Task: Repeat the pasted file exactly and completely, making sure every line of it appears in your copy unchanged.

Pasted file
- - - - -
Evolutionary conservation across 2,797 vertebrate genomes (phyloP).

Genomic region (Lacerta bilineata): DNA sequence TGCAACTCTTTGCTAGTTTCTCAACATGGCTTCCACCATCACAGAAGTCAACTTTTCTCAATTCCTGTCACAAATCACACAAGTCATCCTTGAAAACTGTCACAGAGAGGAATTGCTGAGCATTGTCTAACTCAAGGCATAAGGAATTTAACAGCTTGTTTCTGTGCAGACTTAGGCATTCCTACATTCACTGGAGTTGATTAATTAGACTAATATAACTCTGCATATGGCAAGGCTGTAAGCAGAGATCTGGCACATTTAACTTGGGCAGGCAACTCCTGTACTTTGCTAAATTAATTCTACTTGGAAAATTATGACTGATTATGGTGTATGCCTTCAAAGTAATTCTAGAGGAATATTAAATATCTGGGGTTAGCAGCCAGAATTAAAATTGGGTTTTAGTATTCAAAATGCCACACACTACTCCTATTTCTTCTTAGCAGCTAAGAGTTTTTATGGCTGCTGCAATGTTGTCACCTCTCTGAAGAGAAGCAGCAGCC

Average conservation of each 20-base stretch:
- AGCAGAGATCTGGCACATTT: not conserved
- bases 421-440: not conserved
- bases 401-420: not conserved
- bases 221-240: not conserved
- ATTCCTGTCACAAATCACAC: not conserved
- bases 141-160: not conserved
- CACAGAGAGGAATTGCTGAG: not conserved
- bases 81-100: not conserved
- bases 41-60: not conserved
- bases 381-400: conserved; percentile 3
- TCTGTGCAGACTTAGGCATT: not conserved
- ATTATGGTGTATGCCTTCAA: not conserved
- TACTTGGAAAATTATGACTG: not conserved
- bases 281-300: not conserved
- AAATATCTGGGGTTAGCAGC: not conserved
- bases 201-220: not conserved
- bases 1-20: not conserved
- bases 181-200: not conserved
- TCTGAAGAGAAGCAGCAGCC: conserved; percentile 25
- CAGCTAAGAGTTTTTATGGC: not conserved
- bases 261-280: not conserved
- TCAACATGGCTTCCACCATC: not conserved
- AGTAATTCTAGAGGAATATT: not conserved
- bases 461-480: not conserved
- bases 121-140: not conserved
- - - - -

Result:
Evolutionary conservation across 2,797 vertebrate genomes (phyloP).

Genomic region (Lacerta bilineata): DNA sequence TGCAACTCTTTGCTAGTTTCTCAACATGGCTTCCACCATCACAGAAGTCAACTTTTCTCAATTCCTGTCACAAATCACACAAGTCATCCTTGAAAACTGTCACAGAGAGGAATTGCTGAGCATTGTCTAACTCAAGGCATAAGGAATTTAACAGCTTGTTTCTGTGCAGACTTAGGCATTCCTACATTCACTGGAGTTGATTAATTAGACTAATATAACTCTGCATATGGCAAGGCTGTAAGCAGAGATCTGGCACATTTAACTTGGGCAGGCAACTCCTGTACTTTGCTAAATTAATTCTACTTGGAAAATTATGACTGATTATGGTGTATGCCTTCAAAGTAATTCTAGAGGAATATTAAATATCTGGGGTTAGCAGCCAGAATTAAAATTGGGTTTTAGTATTCAAAATGCCACACACTACTCCTATTTCTTCTTAGCAGCTAAGAGTTTTTATGGCTGCTGCAATGTTGTCACCTCTCTGAAGAGAAGCAGCAGCC

Average conservation of each 20-base stretch:
- AGCAGAGATCTGGCACATTT: not conserved
- bases 421-440: not conserved
- bases 401-420: not conserved
- bases 221-240: not conserved
- ATTCCTGTCACAAATCACAC: not conserved
- bases 141-160: not conserved
- CACAGAGAGGAATTGCTGAG: not conserved
- bases 81-100: not conserved
- bases 41-60: not conserved
- bases 381-400: conserved; percentile 3
- TCTGTGCAGACTTAGGCATT: not conserved
- ATTATGGTGTATGCCTTCAA: not conserved
- TACTTGGAAAATTATGACTG: not conserved
- bases 281-300: not conserved
- AAATATCTGGGGTTAGCAGC: not conserved
- bases 201-220: not conserved
- bases 1-20: not conserved
- bases 181-200: not conserved
- TCTGAAGAGAAGCAGCAGCC: conserved; percentile 25
- CAGCTAAGAGTTTTTATGGC: not conserved
- bases 261-280: not conserved
- TCAACATGGCTTCCACCATC: not conserved
- AGTAATTCTAGAGGAATATT: not conserved
- bases 461-480: not conserved
- bases 121-140: not conserved